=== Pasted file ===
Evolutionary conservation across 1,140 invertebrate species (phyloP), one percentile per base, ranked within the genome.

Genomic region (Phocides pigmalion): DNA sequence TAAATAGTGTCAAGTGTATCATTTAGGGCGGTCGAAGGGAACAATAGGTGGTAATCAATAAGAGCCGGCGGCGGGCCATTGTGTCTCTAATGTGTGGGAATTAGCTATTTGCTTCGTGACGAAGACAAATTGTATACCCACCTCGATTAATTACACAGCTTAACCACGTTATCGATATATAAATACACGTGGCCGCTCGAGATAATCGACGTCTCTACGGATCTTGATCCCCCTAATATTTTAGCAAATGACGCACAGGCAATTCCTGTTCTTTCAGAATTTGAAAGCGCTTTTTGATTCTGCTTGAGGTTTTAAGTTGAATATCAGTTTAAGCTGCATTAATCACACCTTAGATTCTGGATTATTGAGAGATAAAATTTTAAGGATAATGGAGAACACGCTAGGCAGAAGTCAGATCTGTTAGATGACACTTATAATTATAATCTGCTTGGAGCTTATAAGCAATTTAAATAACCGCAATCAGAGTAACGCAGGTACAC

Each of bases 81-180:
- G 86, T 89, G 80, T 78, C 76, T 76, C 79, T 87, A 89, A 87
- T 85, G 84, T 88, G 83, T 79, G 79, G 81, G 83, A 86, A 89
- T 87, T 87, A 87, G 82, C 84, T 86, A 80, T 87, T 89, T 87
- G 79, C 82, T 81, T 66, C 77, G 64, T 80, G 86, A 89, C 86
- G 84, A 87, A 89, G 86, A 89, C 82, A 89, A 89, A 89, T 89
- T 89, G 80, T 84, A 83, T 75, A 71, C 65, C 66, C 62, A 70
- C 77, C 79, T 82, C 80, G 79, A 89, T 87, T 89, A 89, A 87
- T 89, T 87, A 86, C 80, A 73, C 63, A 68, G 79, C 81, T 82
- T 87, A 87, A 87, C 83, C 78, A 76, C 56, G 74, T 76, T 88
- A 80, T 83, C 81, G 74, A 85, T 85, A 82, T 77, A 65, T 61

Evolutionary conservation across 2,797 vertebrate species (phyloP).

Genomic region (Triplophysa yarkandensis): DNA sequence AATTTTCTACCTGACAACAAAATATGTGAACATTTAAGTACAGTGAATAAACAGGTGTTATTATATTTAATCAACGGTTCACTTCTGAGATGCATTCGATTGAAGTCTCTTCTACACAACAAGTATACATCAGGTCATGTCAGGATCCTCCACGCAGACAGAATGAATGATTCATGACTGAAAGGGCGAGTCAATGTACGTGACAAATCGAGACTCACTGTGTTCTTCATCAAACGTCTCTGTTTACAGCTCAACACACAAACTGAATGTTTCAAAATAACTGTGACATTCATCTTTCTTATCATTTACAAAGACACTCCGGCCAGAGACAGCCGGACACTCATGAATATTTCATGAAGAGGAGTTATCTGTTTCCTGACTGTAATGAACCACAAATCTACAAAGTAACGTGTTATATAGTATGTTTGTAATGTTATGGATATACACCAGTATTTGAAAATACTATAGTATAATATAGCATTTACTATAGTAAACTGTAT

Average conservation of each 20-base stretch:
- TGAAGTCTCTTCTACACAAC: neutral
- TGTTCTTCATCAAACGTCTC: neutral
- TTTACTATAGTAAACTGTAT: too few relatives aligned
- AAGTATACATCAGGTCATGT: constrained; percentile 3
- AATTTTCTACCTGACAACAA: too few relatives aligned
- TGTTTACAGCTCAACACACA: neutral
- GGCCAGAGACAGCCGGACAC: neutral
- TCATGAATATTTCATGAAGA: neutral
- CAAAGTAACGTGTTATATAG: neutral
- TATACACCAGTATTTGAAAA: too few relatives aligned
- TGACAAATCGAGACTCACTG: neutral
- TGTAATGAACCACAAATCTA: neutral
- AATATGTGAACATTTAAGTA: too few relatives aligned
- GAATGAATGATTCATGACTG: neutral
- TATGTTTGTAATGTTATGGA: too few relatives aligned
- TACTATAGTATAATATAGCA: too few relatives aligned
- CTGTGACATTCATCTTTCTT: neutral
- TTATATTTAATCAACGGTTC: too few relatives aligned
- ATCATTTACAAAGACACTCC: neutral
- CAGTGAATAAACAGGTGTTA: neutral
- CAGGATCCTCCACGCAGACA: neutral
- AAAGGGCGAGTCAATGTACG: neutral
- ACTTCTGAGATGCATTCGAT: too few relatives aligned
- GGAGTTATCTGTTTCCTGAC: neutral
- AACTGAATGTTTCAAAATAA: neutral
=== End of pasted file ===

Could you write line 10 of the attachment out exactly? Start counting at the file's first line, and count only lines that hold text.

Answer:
- C 77, C 79, T 82, C 80, G 79, A 89, T 87, T 89, A 89, A 87